Alpargatas SA, the Brazilian maker of the Havaianas flip-flops, is betting California’s famed surfer culture will help it gain traction in the world’s largest economy and offset weakness in its home market.
Photographer: Dado Galdieri/Bloomberg
The company is moving the bulk of its U.S. operations to Los Angeles while maintaining an outpost in New York, a step it hopes will invigorate the brand. “There is a stronger cluster in beachwear and sports in the West Coast,” Chief Executive Officer Marcio Utsch said in a phone interview.
As part of its U.S. expansion, Alpargatas has rehired Eno Polo, the executive who oversaw the company’s European operations from 2008 to 2016. The company, which owns the Topper and Mizuno sportswear brands and Osklen apparel in addition to Havaianas, will also focus on Florida — another U.S. state known for its beach culture.
“Our goal is to grow double digits, year after year,” Utsch said, referring to the U.S. market. “The U.S., Colombia and India are our priority growth markets right now.”
Alpargatas is looking abroad amid a weak economic recovery at home. “Brazil’s economy is locked up,” Utsch said, citing high unemployment, persistently low consumer confidence and volatility related to the nation’s upcoming elections. This has taken a toll on the apparel maker’s shares, which are down 30 percent since the beginning of the year. That compares with a drop of 5.4 percent for the Brazilian benchmark Ibovespa index — and has raised the concern of investors.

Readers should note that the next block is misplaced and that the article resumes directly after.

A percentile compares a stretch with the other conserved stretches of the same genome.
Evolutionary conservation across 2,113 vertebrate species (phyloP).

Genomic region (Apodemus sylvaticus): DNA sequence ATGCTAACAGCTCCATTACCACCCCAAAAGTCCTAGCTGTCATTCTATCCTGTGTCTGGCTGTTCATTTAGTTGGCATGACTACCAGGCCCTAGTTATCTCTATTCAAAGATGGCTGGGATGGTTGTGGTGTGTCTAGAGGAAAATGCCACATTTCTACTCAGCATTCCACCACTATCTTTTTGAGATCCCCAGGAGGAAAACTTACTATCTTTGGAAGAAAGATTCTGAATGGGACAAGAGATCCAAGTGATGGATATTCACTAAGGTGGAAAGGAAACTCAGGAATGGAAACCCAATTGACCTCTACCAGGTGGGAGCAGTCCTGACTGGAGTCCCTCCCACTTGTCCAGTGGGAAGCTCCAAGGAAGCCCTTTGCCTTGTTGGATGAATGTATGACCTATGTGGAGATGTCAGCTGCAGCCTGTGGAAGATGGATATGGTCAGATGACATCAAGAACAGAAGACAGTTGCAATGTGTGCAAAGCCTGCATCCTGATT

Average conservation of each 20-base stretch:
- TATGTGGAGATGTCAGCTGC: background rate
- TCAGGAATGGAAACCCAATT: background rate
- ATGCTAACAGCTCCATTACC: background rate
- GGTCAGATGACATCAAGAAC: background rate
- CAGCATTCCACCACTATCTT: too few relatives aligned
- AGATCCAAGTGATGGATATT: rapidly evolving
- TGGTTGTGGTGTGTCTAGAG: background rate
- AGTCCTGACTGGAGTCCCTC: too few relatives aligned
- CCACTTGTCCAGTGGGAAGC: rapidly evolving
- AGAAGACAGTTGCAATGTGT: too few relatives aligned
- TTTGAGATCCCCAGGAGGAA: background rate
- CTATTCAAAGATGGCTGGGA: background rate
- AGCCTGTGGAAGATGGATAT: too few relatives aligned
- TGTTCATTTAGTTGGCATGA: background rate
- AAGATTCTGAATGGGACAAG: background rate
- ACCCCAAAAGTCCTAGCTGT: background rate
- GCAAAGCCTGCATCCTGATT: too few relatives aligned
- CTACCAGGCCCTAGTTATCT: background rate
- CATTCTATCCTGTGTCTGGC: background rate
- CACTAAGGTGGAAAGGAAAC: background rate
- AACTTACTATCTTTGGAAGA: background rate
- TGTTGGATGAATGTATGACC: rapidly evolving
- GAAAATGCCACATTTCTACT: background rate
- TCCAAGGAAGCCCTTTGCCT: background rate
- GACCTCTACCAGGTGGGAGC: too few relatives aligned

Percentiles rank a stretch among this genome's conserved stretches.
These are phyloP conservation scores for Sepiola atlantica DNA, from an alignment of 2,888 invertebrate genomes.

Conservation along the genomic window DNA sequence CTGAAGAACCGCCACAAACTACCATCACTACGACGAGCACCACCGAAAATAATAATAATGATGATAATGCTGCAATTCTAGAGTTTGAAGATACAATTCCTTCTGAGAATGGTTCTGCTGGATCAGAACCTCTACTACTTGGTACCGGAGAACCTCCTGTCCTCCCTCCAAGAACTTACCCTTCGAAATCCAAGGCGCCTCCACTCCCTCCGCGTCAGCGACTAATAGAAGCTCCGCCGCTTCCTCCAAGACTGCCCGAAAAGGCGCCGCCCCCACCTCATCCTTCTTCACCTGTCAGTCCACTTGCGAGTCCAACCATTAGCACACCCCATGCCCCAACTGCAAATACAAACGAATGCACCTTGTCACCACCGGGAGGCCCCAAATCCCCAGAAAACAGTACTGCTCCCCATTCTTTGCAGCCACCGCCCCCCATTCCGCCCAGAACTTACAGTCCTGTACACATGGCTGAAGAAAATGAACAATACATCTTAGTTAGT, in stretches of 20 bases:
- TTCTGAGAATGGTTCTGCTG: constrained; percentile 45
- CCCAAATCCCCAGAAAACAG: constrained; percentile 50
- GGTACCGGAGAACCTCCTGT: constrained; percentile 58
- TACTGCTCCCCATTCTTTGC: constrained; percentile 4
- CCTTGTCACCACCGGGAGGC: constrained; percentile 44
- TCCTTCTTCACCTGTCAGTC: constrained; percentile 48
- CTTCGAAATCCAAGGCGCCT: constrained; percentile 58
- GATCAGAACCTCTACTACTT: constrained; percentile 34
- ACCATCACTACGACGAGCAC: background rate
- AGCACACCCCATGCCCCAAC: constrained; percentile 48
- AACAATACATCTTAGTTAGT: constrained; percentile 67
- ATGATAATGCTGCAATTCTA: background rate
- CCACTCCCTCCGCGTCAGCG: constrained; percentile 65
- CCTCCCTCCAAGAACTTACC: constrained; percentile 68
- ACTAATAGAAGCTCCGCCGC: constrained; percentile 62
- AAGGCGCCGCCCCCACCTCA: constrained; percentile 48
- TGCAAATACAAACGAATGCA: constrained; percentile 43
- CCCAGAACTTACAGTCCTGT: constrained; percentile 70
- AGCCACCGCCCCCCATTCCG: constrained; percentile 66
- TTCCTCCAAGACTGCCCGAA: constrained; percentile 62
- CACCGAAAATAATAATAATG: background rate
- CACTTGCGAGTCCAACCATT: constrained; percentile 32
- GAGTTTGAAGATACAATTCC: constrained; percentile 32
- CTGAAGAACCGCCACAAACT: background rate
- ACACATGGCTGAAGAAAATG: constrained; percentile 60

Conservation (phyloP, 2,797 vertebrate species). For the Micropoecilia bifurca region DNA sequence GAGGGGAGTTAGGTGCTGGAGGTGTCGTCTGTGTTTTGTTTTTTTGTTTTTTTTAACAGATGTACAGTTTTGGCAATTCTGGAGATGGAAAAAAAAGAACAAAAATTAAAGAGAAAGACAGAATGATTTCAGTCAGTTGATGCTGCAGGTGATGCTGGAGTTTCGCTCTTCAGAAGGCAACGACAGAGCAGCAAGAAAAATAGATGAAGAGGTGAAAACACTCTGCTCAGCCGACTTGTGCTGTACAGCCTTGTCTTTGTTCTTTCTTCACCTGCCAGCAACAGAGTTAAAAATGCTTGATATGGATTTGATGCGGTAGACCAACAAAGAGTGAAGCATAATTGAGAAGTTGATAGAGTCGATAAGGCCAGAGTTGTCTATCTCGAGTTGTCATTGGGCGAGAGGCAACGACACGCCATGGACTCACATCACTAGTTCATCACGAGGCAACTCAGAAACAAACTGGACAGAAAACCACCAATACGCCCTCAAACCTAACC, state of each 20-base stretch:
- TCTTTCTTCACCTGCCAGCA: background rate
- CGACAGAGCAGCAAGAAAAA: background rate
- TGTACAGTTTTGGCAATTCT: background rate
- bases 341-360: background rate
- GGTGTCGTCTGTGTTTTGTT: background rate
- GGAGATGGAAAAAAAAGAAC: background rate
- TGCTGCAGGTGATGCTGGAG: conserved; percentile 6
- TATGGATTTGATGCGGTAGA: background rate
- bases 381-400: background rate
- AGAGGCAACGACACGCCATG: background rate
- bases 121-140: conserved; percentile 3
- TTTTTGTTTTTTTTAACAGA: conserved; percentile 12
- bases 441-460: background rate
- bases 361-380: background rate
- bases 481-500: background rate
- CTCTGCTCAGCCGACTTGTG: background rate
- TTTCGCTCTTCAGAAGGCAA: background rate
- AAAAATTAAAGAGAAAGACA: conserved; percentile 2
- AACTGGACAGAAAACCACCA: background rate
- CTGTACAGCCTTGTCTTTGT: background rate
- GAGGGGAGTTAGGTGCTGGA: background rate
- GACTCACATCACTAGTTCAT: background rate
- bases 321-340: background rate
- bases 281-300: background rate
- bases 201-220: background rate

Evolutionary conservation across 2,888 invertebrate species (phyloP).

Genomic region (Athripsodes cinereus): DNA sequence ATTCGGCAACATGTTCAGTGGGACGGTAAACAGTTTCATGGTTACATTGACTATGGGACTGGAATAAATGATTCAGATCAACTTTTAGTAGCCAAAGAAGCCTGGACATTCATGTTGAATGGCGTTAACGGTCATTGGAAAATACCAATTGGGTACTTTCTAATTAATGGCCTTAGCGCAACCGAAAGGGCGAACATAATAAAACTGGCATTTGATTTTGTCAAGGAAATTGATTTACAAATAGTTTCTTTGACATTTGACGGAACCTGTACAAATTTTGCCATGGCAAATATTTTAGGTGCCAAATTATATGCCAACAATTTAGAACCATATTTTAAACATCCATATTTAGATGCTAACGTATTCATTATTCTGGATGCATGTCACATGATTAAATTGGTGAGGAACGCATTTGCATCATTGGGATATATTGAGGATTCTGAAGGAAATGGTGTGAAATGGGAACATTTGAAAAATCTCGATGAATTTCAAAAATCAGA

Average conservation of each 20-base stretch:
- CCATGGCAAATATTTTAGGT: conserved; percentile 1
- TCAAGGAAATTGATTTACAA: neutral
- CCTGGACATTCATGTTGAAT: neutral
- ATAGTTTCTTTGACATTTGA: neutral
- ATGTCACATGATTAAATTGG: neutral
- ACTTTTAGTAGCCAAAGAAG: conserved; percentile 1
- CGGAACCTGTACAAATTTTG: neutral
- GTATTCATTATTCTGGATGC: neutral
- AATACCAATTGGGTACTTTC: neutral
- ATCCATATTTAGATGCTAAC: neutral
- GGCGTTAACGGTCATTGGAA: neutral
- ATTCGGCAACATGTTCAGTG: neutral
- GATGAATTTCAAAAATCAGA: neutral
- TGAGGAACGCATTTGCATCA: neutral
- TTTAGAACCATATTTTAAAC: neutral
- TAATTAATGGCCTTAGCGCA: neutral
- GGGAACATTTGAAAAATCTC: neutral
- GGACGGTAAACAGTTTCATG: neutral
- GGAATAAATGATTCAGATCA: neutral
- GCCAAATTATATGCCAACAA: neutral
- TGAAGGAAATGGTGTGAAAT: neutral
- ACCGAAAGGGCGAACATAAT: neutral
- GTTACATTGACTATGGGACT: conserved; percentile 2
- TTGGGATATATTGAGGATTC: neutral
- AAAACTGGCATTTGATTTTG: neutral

“We decided to reduce our exposure to the company due to the challenging scenario in Brazil’s and Argentina’s economies,” said Gustavo Gato, a fund manager at Explorador Capital Management. He also cited the company’s “slow expansion” into other markets.
Alpargatas sold more than 47 million pairs of Havaianas flip-flops in Brazil in the first quarter, compared with about 7 million in other markets.
The company is retooling after a 3.5 billion reais deal last year that saw a group of holding companies for the billionaire Setubal and Villela families take control of Alpargatas from the scandal-plagued Batista family. The investors are Itausa – Investimentos Itau SA along with Cambuhy Investimentos Ltda. and Brasil Warrant.
Alpargatas has taken measures to improve its corporate governance, such as naming two independent board members and more than doubling the number of board meetings, Itausa’s Chairman, Alfredo Setubal, said in an interview.
“We’re getting to know the company and fixing its governance,” Setubal said. “After that, we see the possibility of making operational changes, improving efficiency and gaining market share.”
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